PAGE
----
The Make book “AVR Programming” is fantastic. In an attempt to serve as many people as possible, they provide advice and many different paths to get setup. Here are some lessons that I learned that might save you some time:
- Using the Arduino as an AVR programmer (Sub-Optimal). While the book says that it is “easy” and “straightforward”, my experience was that this was not the case. I found that other smart engineers had similar experiences. So while using an Arduino is possible to program a chip, it is “not worth the time” and “an experience in forcible hair removal.”
- So if using an Arduino is out, what should I use?
While it is developed to put ATTinys directly on it, I soldered some female headers on the end, and it works like a charm! It follows the book really well, so if you are a newbie to the programming of AVRs, this is a quick path to success.
The book also discusses different toolchains. I was working with a Windows machine, and hat worked for me:
- Program in the Arduino IDE – I was familiar with this so this was my first step. I could make sure that I didn’t have any errors in a familiar environment.
- Migrate programs to the Programmers Notepad
- Download avrdude, and flash programs using the “make flash” comamand in the cmd prompt.
- If you are following the book, this will make sense. If not, this might be Swahli to you.
Word of warning:
This thing is twice as expensive, and harder to use than the product above. As I advance my skills, maybe I will realize what I am paying the extra money for, but as of now it has been relegated to the far reaches of my desk.
My friend Professor Soltys invited me to a talk at a local Hacker Space, the Solid State Depot. The subject of the talk was intermediate AVR programming, but it was pretty advanced, and just the spark to light my afterburner for a deeper dive into the world of microcontrollers.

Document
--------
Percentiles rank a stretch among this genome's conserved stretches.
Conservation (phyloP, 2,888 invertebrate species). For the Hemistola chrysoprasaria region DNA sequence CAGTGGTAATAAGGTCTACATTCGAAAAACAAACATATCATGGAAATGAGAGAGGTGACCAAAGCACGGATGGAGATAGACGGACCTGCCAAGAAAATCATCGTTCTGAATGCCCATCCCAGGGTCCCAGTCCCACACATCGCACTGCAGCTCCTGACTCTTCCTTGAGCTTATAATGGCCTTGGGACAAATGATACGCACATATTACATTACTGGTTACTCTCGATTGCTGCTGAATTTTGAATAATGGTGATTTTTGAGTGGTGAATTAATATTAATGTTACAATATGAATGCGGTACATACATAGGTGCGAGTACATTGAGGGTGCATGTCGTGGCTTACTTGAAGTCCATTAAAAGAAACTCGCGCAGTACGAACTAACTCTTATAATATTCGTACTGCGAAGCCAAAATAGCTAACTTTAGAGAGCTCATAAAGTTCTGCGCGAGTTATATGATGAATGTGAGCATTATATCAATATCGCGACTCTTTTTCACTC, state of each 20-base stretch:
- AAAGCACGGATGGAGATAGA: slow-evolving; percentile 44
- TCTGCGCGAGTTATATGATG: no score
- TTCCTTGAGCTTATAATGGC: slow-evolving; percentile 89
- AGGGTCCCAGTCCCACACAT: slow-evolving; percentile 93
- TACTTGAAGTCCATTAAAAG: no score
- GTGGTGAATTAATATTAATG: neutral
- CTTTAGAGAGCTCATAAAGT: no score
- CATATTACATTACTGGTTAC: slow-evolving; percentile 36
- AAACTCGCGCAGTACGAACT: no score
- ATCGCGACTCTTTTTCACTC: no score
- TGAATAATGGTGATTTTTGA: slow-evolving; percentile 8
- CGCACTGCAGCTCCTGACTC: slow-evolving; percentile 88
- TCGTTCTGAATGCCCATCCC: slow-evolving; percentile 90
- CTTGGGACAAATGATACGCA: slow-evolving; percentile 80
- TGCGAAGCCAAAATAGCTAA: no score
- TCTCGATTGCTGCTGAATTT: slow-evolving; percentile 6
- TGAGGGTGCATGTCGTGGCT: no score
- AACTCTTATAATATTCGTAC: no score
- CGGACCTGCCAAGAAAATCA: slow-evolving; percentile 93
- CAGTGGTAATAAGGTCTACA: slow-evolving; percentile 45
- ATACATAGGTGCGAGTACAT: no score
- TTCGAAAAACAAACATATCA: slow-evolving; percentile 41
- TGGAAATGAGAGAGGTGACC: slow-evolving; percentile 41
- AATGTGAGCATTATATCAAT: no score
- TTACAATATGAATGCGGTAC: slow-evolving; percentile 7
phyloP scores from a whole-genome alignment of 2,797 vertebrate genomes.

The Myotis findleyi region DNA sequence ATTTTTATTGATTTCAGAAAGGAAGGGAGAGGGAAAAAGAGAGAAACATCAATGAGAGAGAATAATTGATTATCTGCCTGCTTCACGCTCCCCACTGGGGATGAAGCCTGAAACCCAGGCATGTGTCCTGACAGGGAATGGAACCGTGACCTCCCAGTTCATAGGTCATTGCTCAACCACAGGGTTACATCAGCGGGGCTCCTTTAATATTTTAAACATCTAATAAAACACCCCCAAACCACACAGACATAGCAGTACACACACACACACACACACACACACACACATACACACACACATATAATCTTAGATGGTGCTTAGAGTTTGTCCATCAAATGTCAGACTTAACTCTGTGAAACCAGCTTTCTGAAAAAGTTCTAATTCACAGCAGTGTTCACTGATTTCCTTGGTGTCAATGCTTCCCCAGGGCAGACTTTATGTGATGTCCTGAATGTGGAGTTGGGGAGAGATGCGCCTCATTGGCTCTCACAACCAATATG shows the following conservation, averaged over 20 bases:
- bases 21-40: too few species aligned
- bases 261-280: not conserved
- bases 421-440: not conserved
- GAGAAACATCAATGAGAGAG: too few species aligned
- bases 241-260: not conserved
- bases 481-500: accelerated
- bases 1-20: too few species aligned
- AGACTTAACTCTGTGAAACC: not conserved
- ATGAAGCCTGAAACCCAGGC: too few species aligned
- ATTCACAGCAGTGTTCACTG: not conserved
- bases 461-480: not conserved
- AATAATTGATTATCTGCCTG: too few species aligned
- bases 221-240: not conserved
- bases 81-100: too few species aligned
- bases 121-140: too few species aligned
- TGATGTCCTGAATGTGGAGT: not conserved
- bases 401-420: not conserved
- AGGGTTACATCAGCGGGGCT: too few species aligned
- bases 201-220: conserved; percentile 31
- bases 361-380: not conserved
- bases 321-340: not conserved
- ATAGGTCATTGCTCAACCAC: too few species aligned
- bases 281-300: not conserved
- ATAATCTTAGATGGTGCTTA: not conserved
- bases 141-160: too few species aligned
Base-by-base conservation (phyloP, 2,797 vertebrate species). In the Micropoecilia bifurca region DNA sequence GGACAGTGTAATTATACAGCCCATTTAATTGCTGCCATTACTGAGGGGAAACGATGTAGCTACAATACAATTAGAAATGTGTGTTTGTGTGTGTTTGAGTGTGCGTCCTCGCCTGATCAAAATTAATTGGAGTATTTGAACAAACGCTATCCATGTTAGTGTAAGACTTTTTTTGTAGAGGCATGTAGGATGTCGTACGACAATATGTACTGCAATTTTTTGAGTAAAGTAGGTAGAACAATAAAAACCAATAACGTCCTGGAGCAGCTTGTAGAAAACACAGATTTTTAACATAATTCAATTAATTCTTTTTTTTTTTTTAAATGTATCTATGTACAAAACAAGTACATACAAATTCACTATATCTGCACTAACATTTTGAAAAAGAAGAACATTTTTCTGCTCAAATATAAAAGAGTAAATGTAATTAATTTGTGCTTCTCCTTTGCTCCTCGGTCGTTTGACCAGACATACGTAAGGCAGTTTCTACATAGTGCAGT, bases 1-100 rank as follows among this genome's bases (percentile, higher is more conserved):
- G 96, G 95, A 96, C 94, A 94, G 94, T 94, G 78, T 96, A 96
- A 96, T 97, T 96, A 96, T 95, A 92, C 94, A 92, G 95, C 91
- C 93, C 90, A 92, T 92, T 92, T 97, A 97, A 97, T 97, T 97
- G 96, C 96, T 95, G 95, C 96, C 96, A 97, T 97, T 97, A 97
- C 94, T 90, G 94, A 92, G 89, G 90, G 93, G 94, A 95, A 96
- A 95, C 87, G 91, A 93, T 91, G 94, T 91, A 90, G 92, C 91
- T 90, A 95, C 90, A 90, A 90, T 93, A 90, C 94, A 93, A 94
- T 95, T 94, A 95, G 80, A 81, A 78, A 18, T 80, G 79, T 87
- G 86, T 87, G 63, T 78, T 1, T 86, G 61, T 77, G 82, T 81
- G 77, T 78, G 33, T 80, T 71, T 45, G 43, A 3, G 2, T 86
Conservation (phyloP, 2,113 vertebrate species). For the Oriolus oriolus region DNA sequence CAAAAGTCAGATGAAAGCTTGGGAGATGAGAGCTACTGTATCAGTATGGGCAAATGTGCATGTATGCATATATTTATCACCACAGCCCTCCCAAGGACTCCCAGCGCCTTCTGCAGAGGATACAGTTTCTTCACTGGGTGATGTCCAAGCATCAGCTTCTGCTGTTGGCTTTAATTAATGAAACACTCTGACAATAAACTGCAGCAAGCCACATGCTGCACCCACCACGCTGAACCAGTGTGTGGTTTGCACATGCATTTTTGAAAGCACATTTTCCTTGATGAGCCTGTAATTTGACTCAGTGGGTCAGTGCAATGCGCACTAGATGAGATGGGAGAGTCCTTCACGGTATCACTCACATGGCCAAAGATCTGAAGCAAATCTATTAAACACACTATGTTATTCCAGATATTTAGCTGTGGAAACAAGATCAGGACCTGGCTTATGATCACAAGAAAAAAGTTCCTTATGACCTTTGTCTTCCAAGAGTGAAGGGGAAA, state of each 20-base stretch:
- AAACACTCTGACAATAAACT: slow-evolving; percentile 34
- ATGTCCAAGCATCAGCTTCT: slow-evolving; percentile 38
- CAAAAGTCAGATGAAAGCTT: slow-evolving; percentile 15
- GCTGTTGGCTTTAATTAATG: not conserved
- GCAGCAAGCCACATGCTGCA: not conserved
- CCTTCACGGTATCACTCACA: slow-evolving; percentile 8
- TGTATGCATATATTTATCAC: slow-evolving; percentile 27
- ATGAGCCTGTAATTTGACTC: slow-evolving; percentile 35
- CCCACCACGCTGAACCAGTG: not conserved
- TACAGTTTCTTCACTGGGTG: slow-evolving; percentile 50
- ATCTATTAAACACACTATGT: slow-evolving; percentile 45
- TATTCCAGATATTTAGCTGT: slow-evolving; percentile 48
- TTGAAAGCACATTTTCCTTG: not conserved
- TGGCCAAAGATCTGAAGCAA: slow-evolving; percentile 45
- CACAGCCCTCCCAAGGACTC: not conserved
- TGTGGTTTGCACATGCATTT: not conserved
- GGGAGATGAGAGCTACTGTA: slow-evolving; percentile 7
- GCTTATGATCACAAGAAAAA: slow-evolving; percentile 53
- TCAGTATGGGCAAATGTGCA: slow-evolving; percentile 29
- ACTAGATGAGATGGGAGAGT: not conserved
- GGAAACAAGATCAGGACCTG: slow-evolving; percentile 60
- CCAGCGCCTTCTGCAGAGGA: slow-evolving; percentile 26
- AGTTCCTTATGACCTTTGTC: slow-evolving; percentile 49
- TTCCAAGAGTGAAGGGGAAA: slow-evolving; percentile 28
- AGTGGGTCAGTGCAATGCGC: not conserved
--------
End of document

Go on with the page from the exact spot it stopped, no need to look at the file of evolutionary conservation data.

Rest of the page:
During this talk, I was able to meet with Electrical Engineers, Robotics Professionals, and hobby makers and learned about a new Rabbit Hole… programming the brains of Arduino (ATMEGA 328p chip), with C. This book was recommended to me, and so far has been fantastic. There are some intricacies that might trip up some other people, so I will try to highlight what I have learned in my following posts.
Oh the Humidity sensor. Students think that it should be so easy, but my friends are sorely mistaken. Of all of the sensors that student’s use, this little guy seems to give them the most problems.
The first issue is its name – it is sometimes known as the DHT22, and used to be called the RHT03. Names aside, I think that students difficulties arise because this product is not really well documented at Sparkfun – it’s hard to be great all of the time I guess!
Adafruit on the other hand has a great library supporting this. In fact, Adafruit’s DHT library is so good that it is actually used as an example on the Arduino “How to Make a Library” tutorial and API style guide. If you didn’t click the first link, the library can be found here.